In a rogues gallery full of tragic figures, Harley Quinn's story is among the saddest. Try as she might to win the love of the Joker, she'll never be more to him than a stooge he can manipulate. Her "Puddin" is infatuated with his superhero archnemesis, and nothing is going to come between them. It's a punishment akin to eternal friendzoning, only in this case the object of affection is an abusive, psychopathic shitstain.
"Don'tcha wanna rev up your Harley?" is a quote that's been plastered everywhere on the internet for years. On the face of it, the line is a silly yet extremely suggestive pun that subverts what we think is possible in afternoon children's programming. But people leave out that last part, where Joker grabs her by the face and pushes her off the desk. It's a comedic pratfall, but at heart, still an act of physical (and emotional) violence.
The scene comes early on in "Mad Love," and the episode only gets darker in its depiction of Joker and Harley's frightening relationship. We flash back to their initial therapy session, when Harleen Quinzel was still a psychologist working at Arkham Asylum. Joker quickly wins Harl over his with a bullshit sob story about an abusive father, one that was happy only once: During their trip to the circus.
Flash back to the present day, and Harley is still desperate to please her Puddin. She hatches a scheme to ensnare Batman, making it seem as though she's ready to finally turn on her former beau. The plot goes off without a hitch, and she soon has B-Man suspended over an aquarium full of bloodthirsty piranhas.
Harley waves goodbye to Batman, thanking him for the laughs while assuring herself that this will finally earn the favor of the Joker. That's when Batman starts laughing. Not just laughing, but a full on guffaw, a dark and throaty cackle that vibrates the room. It's not clear whether he genuinely thinks it's funny or it's just part of his escape plan, but either way it rattles Harley.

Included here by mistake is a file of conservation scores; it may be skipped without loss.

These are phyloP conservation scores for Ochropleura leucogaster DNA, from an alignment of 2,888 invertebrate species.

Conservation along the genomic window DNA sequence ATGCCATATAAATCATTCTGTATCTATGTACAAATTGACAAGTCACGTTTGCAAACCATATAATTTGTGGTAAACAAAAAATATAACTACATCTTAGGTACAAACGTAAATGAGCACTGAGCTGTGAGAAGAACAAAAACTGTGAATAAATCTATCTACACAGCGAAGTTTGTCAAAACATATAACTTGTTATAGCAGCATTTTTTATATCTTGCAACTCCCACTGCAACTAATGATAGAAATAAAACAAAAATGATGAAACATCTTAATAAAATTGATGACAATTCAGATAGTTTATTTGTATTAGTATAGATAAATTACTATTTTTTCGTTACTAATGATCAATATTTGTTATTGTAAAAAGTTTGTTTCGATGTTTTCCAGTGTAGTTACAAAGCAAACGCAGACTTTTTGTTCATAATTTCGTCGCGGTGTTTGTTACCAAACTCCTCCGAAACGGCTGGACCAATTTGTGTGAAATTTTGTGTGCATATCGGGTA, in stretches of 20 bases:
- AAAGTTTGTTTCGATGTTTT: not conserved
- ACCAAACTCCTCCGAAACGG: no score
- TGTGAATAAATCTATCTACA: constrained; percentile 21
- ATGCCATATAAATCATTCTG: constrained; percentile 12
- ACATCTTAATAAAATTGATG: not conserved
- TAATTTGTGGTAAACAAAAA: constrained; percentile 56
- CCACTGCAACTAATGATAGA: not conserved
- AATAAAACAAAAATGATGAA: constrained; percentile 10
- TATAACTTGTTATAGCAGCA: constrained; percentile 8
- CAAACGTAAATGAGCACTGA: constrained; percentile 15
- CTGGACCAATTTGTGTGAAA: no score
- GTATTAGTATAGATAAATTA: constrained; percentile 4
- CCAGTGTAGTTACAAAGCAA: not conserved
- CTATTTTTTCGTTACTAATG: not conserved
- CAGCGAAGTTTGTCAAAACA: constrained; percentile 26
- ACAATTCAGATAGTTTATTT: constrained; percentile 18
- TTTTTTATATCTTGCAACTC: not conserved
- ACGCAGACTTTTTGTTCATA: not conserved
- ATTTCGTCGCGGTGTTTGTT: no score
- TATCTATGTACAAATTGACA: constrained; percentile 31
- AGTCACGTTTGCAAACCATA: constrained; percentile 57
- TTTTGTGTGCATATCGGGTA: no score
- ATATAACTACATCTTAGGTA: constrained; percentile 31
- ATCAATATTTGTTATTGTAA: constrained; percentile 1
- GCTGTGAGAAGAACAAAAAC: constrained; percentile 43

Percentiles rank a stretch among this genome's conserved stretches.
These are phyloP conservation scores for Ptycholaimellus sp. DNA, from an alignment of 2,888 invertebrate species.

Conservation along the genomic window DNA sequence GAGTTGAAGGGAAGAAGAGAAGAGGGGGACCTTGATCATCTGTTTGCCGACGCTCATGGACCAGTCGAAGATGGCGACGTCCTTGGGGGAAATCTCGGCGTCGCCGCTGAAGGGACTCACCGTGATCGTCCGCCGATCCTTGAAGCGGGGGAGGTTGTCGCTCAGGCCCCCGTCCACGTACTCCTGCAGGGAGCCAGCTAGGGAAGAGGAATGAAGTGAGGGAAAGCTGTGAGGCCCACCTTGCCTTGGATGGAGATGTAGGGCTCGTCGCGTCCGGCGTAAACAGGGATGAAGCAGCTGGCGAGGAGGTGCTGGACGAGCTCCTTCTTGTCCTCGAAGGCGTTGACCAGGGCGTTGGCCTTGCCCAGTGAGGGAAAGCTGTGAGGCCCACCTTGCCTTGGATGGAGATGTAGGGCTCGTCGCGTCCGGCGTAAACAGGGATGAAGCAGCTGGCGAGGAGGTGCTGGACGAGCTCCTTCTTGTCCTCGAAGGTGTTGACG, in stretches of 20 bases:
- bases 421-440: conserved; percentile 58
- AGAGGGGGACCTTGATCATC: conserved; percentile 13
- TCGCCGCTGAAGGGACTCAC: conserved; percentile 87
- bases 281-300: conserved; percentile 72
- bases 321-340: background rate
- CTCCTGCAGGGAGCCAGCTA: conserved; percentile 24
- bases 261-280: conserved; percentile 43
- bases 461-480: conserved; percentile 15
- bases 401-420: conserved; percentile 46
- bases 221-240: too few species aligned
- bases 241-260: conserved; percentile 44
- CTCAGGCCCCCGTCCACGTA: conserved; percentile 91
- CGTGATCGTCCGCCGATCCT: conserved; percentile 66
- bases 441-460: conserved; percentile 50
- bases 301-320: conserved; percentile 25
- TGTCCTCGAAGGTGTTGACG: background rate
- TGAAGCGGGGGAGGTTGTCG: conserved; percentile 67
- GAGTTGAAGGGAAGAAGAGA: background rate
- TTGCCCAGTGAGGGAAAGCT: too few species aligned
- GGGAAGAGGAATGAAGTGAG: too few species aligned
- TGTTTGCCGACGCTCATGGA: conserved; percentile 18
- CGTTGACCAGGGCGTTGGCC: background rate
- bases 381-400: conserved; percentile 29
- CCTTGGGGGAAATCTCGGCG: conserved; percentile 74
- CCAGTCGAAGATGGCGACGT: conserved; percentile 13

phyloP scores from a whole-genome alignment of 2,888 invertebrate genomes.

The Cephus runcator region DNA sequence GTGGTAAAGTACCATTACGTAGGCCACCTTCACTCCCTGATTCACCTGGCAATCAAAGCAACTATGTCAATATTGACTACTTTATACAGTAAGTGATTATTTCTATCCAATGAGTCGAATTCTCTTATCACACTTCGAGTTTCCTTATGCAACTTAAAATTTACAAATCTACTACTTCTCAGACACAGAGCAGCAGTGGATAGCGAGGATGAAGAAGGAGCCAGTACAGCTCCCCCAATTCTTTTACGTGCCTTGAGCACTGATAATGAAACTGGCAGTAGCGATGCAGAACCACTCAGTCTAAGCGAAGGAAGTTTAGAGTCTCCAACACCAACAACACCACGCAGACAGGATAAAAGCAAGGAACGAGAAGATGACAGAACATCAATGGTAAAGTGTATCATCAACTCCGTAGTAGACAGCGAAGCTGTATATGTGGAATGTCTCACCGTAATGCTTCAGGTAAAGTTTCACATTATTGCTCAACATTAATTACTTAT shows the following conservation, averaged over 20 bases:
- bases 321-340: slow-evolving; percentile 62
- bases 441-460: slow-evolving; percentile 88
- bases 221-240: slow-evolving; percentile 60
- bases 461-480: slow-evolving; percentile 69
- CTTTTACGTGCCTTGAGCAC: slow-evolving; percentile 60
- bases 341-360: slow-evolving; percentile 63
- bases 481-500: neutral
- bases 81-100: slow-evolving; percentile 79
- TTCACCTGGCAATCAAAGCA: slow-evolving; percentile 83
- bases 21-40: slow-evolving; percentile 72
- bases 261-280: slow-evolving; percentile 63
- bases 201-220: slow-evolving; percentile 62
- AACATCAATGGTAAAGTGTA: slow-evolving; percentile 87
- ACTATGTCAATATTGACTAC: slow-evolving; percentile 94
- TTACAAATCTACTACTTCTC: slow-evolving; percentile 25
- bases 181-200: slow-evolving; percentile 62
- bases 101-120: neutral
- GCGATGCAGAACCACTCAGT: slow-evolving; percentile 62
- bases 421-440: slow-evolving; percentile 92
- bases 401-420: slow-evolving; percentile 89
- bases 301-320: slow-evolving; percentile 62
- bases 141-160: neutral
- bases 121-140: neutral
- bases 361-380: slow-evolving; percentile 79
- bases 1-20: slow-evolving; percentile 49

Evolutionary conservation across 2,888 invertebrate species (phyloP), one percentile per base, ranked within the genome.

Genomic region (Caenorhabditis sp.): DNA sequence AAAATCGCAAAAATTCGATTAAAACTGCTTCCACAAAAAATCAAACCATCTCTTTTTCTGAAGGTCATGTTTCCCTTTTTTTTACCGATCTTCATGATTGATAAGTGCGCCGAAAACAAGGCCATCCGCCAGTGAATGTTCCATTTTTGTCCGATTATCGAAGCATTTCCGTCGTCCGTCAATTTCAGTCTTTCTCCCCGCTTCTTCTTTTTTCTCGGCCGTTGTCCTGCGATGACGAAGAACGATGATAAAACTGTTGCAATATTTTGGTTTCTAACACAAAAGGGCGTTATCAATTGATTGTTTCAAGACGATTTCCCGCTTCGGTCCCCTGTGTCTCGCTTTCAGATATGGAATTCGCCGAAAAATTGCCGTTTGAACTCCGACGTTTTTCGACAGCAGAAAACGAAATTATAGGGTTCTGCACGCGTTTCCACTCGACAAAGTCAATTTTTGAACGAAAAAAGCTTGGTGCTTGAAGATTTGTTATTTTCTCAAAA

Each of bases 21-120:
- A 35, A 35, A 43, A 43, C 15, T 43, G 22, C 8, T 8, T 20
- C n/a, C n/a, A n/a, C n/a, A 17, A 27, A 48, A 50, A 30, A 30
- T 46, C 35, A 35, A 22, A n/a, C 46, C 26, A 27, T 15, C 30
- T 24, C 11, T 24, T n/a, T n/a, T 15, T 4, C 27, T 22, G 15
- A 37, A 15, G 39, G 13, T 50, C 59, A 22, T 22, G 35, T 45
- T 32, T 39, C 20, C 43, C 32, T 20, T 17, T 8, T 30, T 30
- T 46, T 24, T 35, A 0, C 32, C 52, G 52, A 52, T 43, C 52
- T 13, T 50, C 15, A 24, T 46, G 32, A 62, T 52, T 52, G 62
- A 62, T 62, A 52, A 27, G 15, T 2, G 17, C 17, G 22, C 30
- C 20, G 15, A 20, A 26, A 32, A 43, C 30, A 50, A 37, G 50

Batman sneers at her. "You little fool. The Joker doesn't love anything except himself." It doesn't take the World's Greatest Detective to know that, but Harley -- arguably the closest person to the Joker -- is blind to it.
Everyone knew that Joker's story was a crock of crap. Everyone but Harley. She's so dependent on affection and attention from her abuser that she'll believe just about anything he says. Even the fact that Batman knew Joker's fake childhood anecdote couldn't dissuade her. When Joker barges into the room, she gleefully announces her success.
But Joker doesn't take kindly to someone else other than himself undoing the Batman, so he throws Harley out a window.
For all intents and purposes, this is attempted murder. Sick of Harley annoying him and giving him exactly everything he ever wanted, Joker was absolutely fine with getting rid of his sidekick once and for all. He didn't even do it in a funny way, instead just an unceremonious fall down several stories.
Harley survives by landing on some garbage, but she remains doomed to fawn after her own personal supervillain. Even to the very end, she can only blame herself.
Harley doesn't understand that there is no joke to "get" when it comes to the Joker. He's out to make himself laugh, and no one really knows how he ticks. As for anyone who tries to understand him, well, the joke is on them.